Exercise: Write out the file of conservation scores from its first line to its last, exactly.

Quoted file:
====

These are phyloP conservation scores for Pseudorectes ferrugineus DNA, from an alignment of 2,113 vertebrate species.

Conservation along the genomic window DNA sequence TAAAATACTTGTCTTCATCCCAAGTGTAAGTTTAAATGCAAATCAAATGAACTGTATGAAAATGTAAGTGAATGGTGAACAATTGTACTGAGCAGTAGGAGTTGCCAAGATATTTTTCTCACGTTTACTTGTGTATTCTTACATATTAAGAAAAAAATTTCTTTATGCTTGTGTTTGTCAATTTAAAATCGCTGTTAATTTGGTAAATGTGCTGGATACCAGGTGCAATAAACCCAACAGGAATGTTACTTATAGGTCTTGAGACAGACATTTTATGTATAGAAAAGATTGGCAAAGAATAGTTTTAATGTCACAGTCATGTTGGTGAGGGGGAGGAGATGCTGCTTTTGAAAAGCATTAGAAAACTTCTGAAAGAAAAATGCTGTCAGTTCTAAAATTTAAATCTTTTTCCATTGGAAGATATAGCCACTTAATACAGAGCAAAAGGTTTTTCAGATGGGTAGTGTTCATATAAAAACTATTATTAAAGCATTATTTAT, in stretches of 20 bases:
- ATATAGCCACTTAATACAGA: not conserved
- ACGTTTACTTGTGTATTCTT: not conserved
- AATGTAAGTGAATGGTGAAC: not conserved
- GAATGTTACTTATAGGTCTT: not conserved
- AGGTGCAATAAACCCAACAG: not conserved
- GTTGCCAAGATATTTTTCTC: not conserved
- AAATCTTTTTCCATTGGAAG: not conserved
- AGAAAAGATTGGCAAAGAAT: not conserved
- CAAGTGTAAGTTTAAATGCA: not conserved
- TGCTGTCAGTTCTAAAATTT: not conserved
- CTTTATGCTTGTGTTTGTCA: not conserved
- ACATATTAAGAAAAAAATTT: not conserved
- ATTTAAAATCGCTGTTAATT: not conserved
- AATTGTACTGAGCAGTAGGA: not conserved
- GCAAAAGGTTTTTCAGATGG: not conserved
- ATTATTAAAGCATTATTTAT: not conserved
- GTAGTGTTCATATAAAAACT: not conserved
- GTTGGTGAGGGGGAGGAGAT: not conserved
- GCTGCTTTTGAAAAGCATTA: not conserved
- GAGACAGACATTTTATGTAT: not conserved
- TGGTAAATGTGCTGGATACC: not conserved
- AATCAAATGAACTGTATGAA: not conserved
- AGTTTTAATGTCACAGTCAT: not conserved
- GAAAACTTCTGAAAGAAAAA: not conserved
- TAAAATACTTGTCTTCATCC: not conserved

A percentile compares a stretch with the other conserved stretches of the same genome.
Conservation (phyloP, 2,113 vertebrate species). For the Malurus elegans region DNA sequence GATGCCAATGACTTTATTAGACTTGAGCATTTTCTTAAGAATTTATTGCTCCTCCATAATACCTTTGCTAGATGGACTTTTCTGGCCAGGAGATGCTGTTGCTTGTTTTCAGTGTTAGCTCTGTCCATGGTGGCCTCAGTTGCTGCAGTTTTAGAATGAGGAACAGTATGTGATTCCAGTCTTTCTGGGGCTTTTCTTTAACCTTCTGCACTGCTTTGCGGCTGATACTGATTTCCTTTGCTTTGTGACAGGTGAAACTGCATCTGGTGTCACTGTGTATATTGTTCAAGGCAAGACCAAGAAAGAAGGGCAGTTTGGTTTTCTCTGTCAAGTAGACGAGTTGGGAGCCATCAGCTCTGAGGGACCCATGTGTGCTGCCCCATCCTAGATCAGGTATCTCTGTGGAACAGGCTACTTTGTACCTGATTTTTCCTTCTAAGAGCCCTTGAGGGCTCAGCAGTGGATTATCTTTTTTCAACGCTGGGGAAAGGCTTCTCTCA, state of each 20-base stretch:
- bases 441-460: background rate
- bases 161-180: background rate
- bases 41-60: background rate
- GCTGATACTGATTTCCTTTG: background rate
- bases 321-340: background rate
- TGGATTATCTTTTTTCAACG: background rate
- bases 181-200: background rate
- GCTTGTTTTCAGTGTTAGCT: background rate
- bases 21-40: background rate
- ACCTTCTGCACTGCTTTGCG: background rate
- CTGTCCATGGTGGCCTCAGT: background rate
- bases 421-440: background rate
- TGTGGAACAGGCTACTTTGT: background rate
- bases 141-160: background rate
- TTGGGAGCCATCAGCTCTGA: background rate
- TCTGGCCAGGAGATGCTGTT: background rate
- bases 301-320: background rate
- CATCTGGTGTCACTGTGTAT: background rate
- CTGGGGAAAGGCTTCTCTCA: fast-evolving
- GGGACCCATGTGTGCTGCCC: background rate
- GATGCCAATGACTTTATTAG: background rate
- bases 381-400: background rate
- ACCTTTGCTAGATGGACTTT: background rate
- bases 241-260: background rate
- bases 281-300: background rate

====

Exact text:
These are phyloP conservation scores for Pseudorectes ferrugineus DNA, from an alignment of 2,113 vertebrate species.

Conservation along the genomic window DNA sequence TAAAATACTTGTCTTCATCCCAAGTGTAAGTTTAAATGCAAATCAAATGAACTGTATGAAAATGTAAGTGAATGGTGAACAATTGTACTGAGCAGTAGGAGTTGCCAAGATATTTTTCTCACGTTTACTTGTGTATTCTTACATATTAAGAAAAAAATTTCTTTATGCTTGTGTTTGTCAATTTAAAATCGCTGTTAATTTGGTAAATGTGCTGGATACCAGGTGCAATAAACCCAACAGGAATGTTACTTATAGGTCTTGAGACAGACATTTTATGTATAGAAAAGATTGGCAAAGAATAGTTTTAATGTCACAGTCATGTTGGTGAGGGGGAGGAGATGCTGCTTTTGAAAAGCATTAGAAAACTTCTGAAAGAAAAATGCTGTCAGTTCTAAAATTTAAATCTTTTTCCATTGGAAGATATAGCCACTTAATACAGAGCAAAAGGTTTTTCAGATGGGTAGTGTTCATATAAAAACTATTATTAAAGCATTATTTAT, in stretches of 20 bases:
- ATATAGCCACTTAATACAGA: not conserved
- ACGTTTACTTGTGTATTCTT: not conserved
- AATGTAAGTGAATGGTGAAC: not conserved
- GAATGTTACTTATAGGTCTT: not conserved
- AGGTGCAATAAACCCAACAG: not conserved
- GTTGCCAAGATATTTTTCTC: not conserved
- AAATCTTTTTCCATTGGAAG: not conserved
- AGAAAAGATTGGCAAAGAAT: not conserved
- CAAGTGTAAGTTTAAATGCA: not conserved
- TGCTGTCAGTTCTAAAATTT: not conserved
- CTTTATGCTTGTGTTTGTCA: not conserved
- ACATATTAAGAAAAAAATTT: not conserved
- ATTTAAAATCGCTGTTAATT: not conserved
- AATTGTACTGAGCAGTAGGA: not conserved
- GCAAAAGGTTTTTCAGATGG: not conserved
- ATTATTAAAGCATTATTTAT: not conserved
- GTAGTGTTCATATAAAAACT: not conserved
- GTTGGTGAGGGGGAGGAGAT: not conserved
- GCTGCTTTTGAAAAGCATTA: not conserved
- GAGACAGACATTTTATGTAT: not conserved
- TGGTAAATGTGCTGGATACC: not conserved
- AATCAAATGAACTGTATGAA: not conserved
- AGTTTTAATGTCACAGTCAT: not conserved
- GAAAACTTCTGAAAGAAAAA: not conserved
- TAAAATACTTGTCTTCATCC: not conserved

A percentile compares a stretch with the other conserved stretches of the same genome.
Conservation (phyloP, 2,113 vertebrate species). For the Malurus elegans region DNA sequence GATGCCAATGACTTTATTAGACTTGAGCATTTTCTTAAGAATTTATTGCTCCTCCATAATACCTTTGCTAGATGGACTTTTCTGGCCAGGAGATGCTGTTGCTTGTTTTCAGTGTTAGCTCTGTCCATGGTGGCCTCAGTTGCTGCAGTTTTAGAATGAGGAACAGTATGTGATTCCAGTCTTTCTGGGGCTTTTCTTTAACCTTCTGCACTGCTTTGCGGCTGATACTGATTTCCTTTGCTTTGTGACAGGTGAAACTGCATCTGGTGTCACTGTGTATATTGTTCAAGGCAAGACCAAGAAAGAAGGGCAGTTTGGTTTTCTCTGTCAAGTAGACGAGTTGGGAGCCATCAGCTCTGAGGGACCCATGTGTGCTGCCCCATCCTAGATCAGGTATCTCTGTGGAACAGGCTACTTTGTACCTGATTTTTCCTTCTAAGAGCCCTTGAGGGCTCAGCAGTGGATTATCTTTTTTCAACGCTGGGGAAAGGCTTCTCTCA, state of each 20-base stretch:
- bases 441-460: background rate
- bases 161-180: background rate
- bases 41-60: background rate
- GCTGATACTGATTTCCTTTG: background rate
- bases 321-340: background rate
- TGGATTATCTTTTTTCAACG: background rate
- bases 181-200: background rate
- GCTTGTTTTCAGTGTTAGCT: background rate
- bases 21-40: background rate
- ACCTTCTGCACTGCTTTGCG: background rate
- CTGTCCATGGTGGCCTCAGT: background rate
- bases 421-440: background rate
- TGTGGAACAGGCTACTTTGT: background rate
- bases 141-160: background rate
- TTGGGAGCCATCAGCTCTGA: background rate
- TCTGGCCAGGAGATGCTGTT: background rate
- bases 301-320: background rate
- CATCTGGTGTCACTGTGTAT: background rate
- CTGGGGAAAGGCTTCTCTCA: fast-evolving
- GGGACCCATGTGTGCTGCCC: background rate
- GATGCCAATGACTTTATTAG: background rate
- bases 381-400: background rate
- ACCTTTGCTAGATGGACTTT: background rate
- bases 241-260: background rate
- bases 281-300: background rate